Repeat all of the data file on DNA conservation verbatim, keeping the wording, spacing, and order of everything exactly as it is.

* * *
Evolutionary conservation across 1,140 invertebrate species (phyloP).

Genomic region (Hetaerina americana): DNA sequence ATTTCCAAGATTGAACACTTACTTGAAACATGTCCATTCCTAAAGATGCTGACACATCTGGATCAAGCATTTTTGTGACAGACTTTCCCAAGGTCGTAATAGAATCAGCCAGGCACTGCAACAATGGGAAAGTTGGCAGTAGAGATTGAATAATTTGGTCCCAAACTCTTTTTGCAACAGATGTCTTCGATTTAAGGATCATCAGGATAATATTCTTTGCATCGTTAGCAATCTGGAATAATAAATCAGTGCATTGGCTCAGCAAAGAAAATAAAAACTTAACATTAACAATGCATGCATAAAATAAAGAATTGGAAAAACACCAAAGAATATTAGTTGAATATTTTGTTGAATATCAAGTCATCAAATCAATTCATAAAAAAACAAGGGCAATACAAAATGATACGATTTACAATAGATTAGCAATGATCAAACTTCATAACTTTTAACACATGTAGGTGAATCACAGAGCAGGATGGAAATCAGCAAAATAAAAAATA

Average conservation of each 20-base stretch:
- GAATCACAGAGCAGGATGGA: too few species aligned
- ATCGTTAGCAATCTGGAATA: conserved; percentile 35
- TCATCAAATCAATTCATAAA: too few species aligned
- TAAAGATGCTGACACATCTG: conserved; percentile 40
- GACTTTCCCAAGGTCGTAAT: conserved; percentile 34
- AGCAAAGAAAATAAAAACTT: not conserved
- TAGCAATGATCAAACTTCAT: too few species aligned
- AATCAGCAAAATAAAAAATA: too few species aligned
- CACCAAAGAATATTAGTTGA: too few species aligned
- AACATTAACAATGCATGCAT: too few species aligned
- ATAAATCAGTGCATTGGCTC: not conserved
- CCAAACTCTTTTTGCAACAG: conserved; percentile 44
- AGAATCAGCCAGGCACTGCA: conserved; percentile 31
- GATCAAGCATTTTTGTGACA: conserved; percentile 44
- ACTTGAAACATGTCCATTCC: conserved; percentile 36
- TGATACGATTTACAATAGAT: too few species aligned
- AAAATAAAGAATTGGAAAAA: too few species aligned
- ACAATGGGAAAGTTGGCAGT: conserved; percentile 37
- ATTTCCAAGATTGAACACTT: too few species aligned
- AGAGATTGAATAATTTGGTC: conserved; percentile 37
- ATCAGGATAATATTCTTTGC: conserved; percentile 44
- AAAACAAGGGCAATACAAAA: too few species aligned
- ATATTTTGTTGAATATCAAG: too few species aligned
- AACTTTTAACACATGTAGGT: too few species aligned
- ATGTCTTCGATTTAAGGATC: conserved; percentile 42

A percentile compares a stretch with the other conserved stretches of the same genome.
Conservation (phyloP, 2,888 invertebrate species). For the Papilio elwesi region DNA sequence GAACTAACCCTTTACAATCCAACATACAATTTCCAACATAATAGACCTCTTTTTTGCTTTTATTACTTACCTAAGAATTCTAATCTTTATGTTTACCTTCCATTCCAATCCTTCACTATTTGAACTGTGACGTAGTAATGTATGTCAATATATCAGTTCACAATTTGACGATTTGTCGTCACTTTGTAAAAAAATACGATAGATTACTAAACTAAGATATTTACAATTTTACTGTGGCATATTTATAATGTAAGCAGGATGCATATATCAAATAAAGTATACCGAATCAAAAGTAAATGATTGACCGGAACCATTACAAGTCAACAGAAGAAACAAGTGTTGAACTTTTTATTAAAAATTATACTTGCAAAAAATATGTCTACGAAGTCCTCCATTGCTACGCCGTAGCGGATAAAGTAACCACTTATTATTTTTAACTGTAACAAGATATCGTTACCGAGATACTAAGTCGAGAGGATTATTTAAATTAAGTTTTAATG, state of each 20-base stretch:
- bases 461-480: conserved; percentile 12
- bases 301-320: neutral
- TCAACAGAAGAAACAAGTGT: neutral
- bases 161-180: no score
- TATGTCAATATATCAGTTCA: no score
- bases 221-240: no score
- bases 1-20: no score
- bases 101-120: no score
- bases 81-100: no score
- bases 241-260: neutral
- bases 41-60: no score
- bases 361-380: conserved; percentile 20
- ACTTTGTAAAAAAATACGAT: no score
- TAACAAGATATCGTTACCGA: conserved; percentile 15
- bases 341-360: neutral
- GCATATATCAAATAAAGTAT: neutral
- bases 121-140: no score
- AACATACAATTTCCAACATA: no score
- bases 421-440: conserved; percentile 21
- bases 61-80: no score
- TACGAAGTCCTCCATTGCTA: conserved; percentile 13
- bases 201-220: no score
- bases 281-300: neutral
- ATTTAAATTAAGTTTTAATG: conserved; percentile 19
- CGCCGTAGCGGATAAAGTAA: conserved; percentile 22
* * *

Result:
Evolutionary conservation across 1,140 invertebrate species (phyloP).

Genomic region (Hetaerina americana): DNA sequence ATTTCCAAGATTGAACACTTACTTGAAACATGTCCATTCCTAAAGATGCTGACACATCTGGATCAAGCATTTTTGTGACAGACTTTCCCAAGGTCGTAATAGAATCAGCCAGGCACTGCAACAATGGGAAAGTTGGCAGTAGAGATTGAATAATTTGGTCCCAAACTCTTTTTGCAACAGATGTCTTCGATTTAAGGATCATCAGGATAATATTCTTTGCATCGTTAGCAATCTGGAATAATAAATCAGTGCATTGGCTCAGCAAAGAAAATAAAAACTTAACATTAACAATGCATGCATAAAATAAAGAATTGGAAAAACACCAAAGAATATTAGTTGAATATTTTGTTGAATATCAAGTCATCAAATCAATTCATAAAAAAACAAGGGCAATACAAAATGATACGATTTACAATAGATTAGCAATGATCAAACTTCATAACTTTTAACACATGTAGGTGAATCACAGAGCAGGATGGAAATCAGCAAAATAAAAAATA

Average conservation of each 20-base stretch:
- GAATCACAGAGCAGGATGGA: too few species aligned
- ATCGTTAGCAATCTGGAATA: conserved; percentile 35
- TCATCAAATCAATTCATAAA: too few species aligned
- TAAAGATGCTGACACATCTG: conserved; percentile 40
- GACTTTCCCAAGGTCGTAAT: conserved; percentile 34
- AGCAAAGAAAATAAAAACTT: not conserved
- TAGCAATGATCAAACTTCAT: too few species aligned
- AATCAGCAAAATAAAAAATA: too few species aligned
- CACCAAAGAATATTAGTTGA: too few species aligned
- AACATTAACAATGCATGCAT: too few species aligned
- ATAAATCAGTGCATTGGCTC: not conserved
- CCAAACTCTTTTTGCAACAG: conserved; percentile 44
- AGAATCAGCCAGGCACTGCA: conserved; percentile 31
- GATCAAGCATTTTTGTGACA: conserved; percentile 44
- ACTTGAAACATGTCCATTCC: conserved; percentile 36
- TGATACGATTTACAATAGAT: too few species aligned
- AAAATAAAGAATTGGAAAAA: too few species aligned
- ACAATGGGAAAGTTGGCAGT: conserved; percentile 37
- ATTTCCAAGATTGAACACTT: too few species aligned
- AGAGATTGAATAATTTGGTC: conserved; percentile 37
- ATCAGGATAATATTCTTTGC: conserved; percentile 44
- AAAACAAGGGCAATACAAAA: too few species aligned
- ATATTTTGTTGAATATCAAG: too few species aligned
- AACTTTTAACACATGTAGGT: too few species aligned
- ATGTCTTCGATTTAAGGATC: conserved; percentile 42

A percentile compares a stretch with the other conserved stretches of the same genome.
Conservation (phyloP, 2,888 invertebrate species). For the Papilio elwesi region DNA sequence GAACTAACCCTTTACAATCCAACATACAATTTCCAACATAATAGACCTCTTTTTTGCTTTTATTACTTACCTAAGAATTCTAATCTTTATGTTTACCTTCCATTCCAATCCTTCACTATTTGAACTGTGACGTAGTAATGTATGTCAATATATCAGTTCACAATTTGACGATTTGTCGTCACTTTGTAAAAAAATACGATAGATTACTAAACTAAGATATTTACAATTTTACTGTGGCATATTTATAATGTAAGCAGGATGCATATATCAAATAAAGTATACCGAATCAAAAGTAAATGATTGACCGGAACCATTACAAGTCAACAGAAGAAACAAGTGTTGAACTTTTTATTAAAAATTATACTTGCAAAAAATATGTCTACGAAGTCCTCCATTGCTACGCCGTAGCGGATAAAGTAACCACTTATTATTTTTAACTGTAACAAGATATCGTTACCGAGATACTAAGTCGAGAGGATTATTTAAATTAAGTTTTAATG, state of each 20-base stretch:
- bases 461-480: conserved; percentile 12
- bases 301-320: neutral
- TCAACAGAAGAAACAAGTGT: neutral
- bases 161-180: no score
- TATGTCAATATATCAGTTCA: no score
- bases 221-240: no score
- bases 1-20: no score
- bases 101-120: no score
- bases 81-100: no score
- bases 241-260: neutral
- bases 41-60: no score
- bases 361-380: conserved; percentile 20
- ACTTTGTAAAAAAATACGAT: no score
- TAACAAGATATCGTTACCGA: conserved; percentile 15
- bases 341-360: neutral
- GCATATATCAAATAAAGTAT: neutral
- bases 121-140: no score
- AACATACAATTTCCAACATA: no score
- bases 421-440: conserved; percentile 21
- bases 61-80: no score
- TACGAAGTCCTCCATTGCTA: conserved; percentile 13
- bases 201-220: no score
- bases 281-300: neutral
- ATTTAAATTAAGTTTTAATG: conserved; percentile 19
- CGCCGTAGCGGATAAAGTAA: conserved; percentile 22